Today is the deadline to post internally at your company a copy of your 2017 OSHA 300A summary. But, you’ve still got time – until July – to submit the data to OSHA under the new electronic recordkeeping rule. Should you wait to submit?For years, employers have had to post internally their prior year’s OSHA 300A summary. Often that means a paper copy on a bulletin board that your employees will see between February 1st and April 30th. The form contains summary statistics of the total number of recordable injury or illness cases, number of days away from work, and general types of illness. It does not contain employee names or injury details.
That used to be all you had to do. Now, under a rule adopted in 2016, you will also have to submit the 300A summary to OSHA electronically. But, wait! For those who have to submit it, the data is not due until July 1st, and lots can change between now and then (see our answers to top questions about the new rule here and our run-down of who’s covered here).
What’s at stake?
While it does not include all of the details on the OSHA 300 log, which lists every injury, the OSHA 300A summary still contains the kind of information that most employers prefer to keep within the company. Of course, employees have a right to see the summary and even the detailed log of injuries itself. Companies with strong safety programs regularly share information about incidents and near-misses with employees to promote safety awareness, as well as enhanced policies, practices, and training.
OSHA, as well, has always had the right to view this information. But, it typically did so by specifically requesting the forms from an employer or viewing them during an inspection.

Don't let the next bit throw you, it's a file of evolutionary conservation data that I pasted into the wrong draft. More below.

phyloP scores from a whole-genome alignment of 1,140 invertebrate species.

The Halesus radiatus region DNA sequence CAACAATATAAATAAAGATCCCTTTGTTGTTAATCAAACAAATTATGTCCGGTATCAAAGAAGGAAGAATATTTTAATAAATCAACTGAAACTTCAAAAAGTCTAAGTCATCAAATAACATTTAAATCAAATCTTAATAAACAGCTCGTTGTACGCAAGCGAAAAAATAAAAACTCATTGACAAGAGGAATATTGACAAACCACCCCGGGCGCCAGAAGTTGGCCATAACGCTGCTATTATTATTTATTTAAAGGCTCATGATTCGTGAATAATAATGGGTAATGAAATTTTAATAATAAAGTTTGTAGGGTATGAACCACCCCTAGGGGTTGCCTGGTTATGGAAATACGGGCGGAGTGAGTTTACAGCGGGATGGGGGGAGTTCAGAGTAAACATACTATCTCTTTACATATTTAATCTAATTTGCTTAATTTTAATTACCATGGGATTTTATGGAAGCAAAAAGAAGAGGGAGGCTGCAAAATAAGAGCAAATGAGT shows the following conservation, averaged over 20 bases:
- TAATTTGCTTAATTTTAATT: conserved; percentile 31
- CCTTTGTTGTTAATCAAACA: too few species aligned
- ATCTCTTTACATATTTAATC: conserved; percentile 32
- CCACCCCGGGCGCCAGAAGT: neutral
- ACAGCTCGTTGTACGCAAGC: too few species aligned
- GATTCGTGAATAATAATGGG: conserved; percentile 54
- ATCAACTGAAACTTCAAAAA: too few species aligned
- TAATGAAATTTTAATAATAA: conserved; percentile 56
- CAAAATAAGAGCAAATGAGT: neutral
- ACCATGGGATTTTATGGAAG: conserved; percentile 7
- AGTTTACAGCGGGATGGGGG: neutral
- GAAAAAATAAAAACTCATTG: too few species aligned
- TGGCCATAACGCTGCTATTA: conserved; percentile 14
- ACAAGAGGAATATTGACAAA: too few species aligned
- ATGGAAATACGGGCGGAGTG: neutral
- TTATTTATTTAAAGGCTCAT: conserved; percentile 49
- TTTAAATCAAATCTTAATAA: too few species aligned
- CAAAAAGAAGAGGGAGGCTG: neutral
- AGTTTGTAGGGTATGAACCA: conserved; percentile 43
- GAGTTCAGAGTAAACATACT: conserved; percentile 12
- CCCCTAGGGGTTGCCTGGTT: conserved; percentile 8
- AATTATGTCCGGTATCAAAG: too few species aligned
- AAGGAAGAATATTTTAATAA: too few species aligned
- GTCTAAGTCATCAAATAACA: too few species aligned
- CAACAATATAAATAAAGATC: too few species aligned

In 2016, OSHA took matters a step further. OSHA argued that sharing a company’s injury and illness data publicly would encourage better safety, theorizing that employers would somehow be able to improve safety more in order to avoid the shame of public exposure. No doubt, OSHA also wants to be able to analyze the data to guide its decisions about which companies will get additional enforcement attention.
So, OSHA passed a new rule requiring companies to submit this data to OSHA and promised to publish the data online for public access. Of course, this summary data lacks much context. The public – and even OSHA – viewing it may not understand much about the nature of the work, the industry, or hazards; what steps – policy development, engineering, equipment, and training – were taken to create a safe workplace; or exactly what happened to cause each injury.
So, should you submit your 300A now?
You may be the kind of person who likes to get things done and check them off the list. But, if you’re not happy about having to share your 300A with the entire world, you might want to wait until closer to the July 1st submission deadline. No one knows if that date will be delayed further or the rule changed.
There’s now a battle underway that will determine the scope of information that OSHA will collect and how much it will make public. OSHA has said that it “intends to publish a notice of proposed rulemaking to reconsider, revise, or remove portions of that rule in 2018.” Many assume that the new administration will push back the rule further though no ones knows what the nominee to lead OSHA, Scott Mugno, will decide.
Outside groups are trying to force OSHA’s hand to release data it collects. Last week, the Public Citizen Foundation filed suit in the U.S. District Court for the District of Columbia to force OSHA to release all records that employers submitted under the new rule in 2017 (the first time such submissions occurred).
As of now, you have until July. With so much up in the air, maybe it’s better to wait.